The engine mounting consisted of two alloy angles bolted to the crankcase with through bolts, then screwed with coarse wood screws to longitudinal ash bearers. A small knuckle joint took the drive from the end of the engine crankshaft to a 3/16in. dia. Silver steel shaft, which connected directly to the propeller, no universal being regarded as necessary. The prop was 3in. dia. two-bladed and of 9in. pitch, constructed of sheet steel brazed to a phosphor bronze hub. Forward thrust was taken by a small ball-race, which ran against the rear of another phosphor bronze bearing, fitted to a 1/16in thick brazed steel skeg. The propellor was held in place with a grub screw and a streamlined dural tail piece. No propshaft tube was fitted as the shaft ran directly in plastic wood filler, which plugged the slot in the rear hull floor, a dural plate locating the shaft as it entered the engine compartment.

To the rear of the main cockpit a smaller compartment housed a 4½ volt dry battery, this was housed in oiled silk during running operations. Fuel was supplied from a 2½in. long x 1½in. dia. brass tank, which was pressurised with a football bladder during starting up operations. The mandatory single line attachment was made to an 18swg, multi position clip, adjacent to the engine cockpit.

The total weight, less fuel, of 6lb. 4oz. was well within the Class C weight limit for the Model Engineer Speedboat Competition. The result of this work was an average speed for the 300yd. run of 24.78mph. This was confirmed as a new World Record for this class of boat as the 17.05mph. of the second placed model had been regarded up to then as a good speed for so small a model.

Having proved his ideas with Jildi Junior II Captain Bowden appears to have reverted to model aircraft although not before constructing and testing two more models in 1937. One was a 40in. long all balsa boat with a multi stepped hull powered by a 25cc water cooled two-stroke, the other a tiny boat fitted with a 2.3cc petrol engine which was run free and stopped with an aero type time switch.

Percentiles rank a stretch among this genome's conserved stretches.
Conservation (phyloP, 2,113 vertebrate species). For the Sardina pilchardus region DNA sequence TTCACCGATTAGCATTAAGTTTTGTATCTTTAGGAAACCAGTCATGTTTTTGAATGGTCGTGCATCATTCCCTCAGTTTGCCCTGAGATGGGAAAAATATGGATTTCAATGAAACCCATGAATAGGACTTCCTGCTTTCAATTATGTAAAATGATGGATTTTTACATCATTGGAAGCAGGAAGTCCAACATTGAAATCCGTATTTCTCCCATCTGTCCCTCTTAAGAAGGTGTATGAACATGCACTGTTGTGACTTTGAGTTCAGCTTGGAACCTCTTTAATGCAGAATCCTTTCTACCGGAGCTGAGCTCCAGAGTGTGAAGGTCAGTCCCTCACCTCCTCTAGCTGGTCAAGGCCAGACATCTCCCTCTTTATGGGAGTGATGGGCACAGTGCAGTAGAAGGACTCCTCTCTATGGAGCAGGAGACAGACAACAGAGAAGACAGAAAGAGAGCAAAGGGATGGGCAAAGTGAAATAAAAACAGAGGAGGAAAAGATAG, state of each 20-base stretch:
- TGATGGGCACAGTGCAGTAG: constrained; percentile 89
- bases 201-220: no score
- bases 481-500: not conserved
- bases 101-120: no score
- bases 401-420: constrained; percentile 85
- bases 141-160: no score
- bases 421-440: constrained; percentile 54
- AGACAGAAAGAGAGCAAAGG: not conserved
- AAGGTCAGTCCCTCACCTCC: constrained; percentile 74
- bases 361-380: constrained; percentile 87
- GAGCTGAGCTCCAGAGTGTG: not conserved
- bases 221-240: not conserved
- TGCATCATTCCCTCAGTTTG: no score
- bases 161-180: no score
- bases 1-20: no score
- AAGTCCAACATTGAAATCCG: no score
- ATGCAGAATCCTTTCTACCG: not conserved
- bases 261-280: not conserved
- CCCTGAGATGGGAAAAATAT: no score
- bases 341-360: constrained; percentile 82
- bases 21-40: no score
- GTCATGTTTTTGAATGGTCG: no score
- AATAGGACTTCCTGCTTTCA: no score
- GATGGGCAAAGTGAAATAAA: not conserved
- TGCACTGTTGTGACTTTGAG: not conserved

In conclusion it is worth re-telling the story of when the good Captain was asked by Edgar Westbury the origination of the name Jildi. He explained that it was an Indian Army term in Hindustani for ‘put a jerk in it’ or ‘go quickly’, which no one can possibly deny that it did.

Right: Col. Bowden at Victoria Park with another version of Jildi Junior

OTW Update. Jildi Junior was passed into the care of Lieut. Cmdr. Alwyn Greenhalgh to join his amazing and well documented collection of vintage model aircraft. He was a prodigious model engineer and author, and responsible for saving a huge number of early models that may well have been lost forever. His writings can be found in all the contemporary modelling publications along with examples of his restoration skills. Jildi Junior underwent a total restoration in his hands to what is now described as 'concours condition'. The later 'sponsons' were removed leaving the hull in its original single step configuration with the engine and fittings as described by the 'Captain'.

Alwyn Greenhalgh sadly died a few years ago but unlike many recent cases, his collection was not broken up and along with Jildi Junior, has now been passed on for safe keeping.

Thanks to Tim Westcott for relating the later history of Jildi and providing the photographs of the boat in its current state. Additional photos courtesy of the Westbury family. Photo of part built hull by courtesy of Ken Smith

©copyrightRTPole&OTW 2006